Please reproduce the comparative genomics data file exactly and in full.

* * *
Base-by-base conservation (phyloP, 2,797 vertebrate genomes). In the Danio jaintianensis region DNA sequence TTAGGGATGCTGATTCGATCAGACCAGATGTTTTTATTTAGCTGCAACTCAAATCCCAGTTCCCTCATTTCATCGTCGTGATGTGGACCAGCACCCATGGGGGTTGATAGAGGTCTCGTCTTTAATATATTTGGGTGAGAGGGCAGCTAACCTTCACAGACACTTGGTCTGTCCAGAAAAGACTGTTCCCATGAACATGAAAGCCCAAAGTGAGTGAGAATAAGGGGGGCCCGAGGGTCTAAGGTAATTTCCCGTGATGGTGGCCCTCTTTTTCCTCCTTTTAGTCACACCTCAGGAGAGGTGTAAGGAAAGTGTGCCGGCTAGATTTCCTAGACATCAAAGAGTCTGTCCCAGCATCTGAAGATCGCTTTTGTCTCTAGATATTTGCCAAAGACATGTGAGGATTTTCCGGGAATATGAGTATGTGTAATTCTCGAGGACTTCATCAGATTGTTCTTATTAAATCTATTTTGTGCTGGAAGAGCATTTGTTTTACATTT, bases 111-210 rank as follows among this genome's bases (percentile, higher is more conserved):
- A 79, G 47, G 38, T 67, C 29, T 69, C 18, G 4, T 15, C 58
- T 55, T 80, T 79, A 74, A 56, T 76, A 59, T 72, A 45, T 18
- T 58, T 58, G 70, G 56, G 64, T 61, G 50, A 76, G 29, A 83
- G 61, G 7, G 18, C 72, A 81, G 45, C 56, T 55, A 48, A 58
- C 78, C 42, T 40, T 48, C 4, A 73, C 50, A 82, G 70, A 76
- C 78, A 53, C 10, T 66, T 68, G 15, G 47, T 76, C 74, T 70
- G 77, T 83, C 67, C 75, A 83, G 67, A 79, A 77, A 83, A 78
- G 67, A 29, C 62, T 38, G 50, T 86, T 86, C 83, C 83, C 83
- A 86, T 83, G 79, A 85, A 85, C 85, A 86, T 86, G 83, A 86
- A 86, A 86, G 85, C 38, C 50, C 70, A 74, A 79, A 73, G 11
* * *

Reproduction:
Base-by-base conservation (phyloP, 2,797 vertebrate genomes). In the Danio jaintianensis region DNA sequence TTAGGGATGCTGATTCGATCAGACCAGATGTTTTTATTTAGCTGCAACTCAAATCCCAGTTCCCTCATTTCATCGTCGTGATGTGGACCAGCACCCATGGGGGTTGATAGAGGTCTCGTCTTTAATATATTTGGGTGAGAGGGCAGCTAACCTTCACAGACACTTGGTCTGTCCAGAAAAGACTGTTCCCATGAACATGAAAGCCCAAAGTGAGTGAGAATAAGGGGGGCCCGAGGGTCTAAGGTAATTTCCCGTGATGGTGGCCCTCTTTTTCCTCCTTTTAGTCACACCTCAGGAGAGGTGTAAGGAAAGTGTGCCGGCTAGATTTCCTAGACATCAAAGAGTCTGTCCCAGCATCTGAAGATCGCTTTTGTCTCTAGATATTTGCCAAAGACATGTGAGGATTTTCCGGGAATATGAGTATGTGTAATTCTCGAGGACTTCATCAGATTGTTCTTATTAAATCTATTTTGTGCTGGAAGAGCATTTGTTTTACATTT, bases 111-210 rank as follows among this genome's bases (percentile, higher is more conserved):
- A 79, G 47, G 38, T 67, C 29, T 69, C 18, G 4, T 15, C 58
- T 55, T 80, T 79, A 74, A 56, T 76, A 59, T 72, A 45, T 18
- T 58, T 58, G 70, G 56, G 64, T 61, G 50, A 76, G 29, A 83
- G 61, G 7, G 18, C 72, A 81, G 45, C 56, T 55, A 48, A 58
- C 78, C 42, T 40, T 48, C 4, A 73, C 50, A 82, G 70, A 76
- C 78, A 53, C 10, T 66, T 68, G 15, G 47, T 76, C 74, T 70
- G 77, T 83, C 67, C 75, A 83, G 67, A 79, A 77, A 83, A 78
- G 67, A 29, C 62, T 38, G 50, T 86, T 86, C 83, C 83, C 83
- A 86, T 83, G 79, A 85, A 85, C 85, A 86, T 86, G 83, A 86
- A 86, A 86, G 85, C 38, C 50, C 70, A 74, A 79, A 73, G 11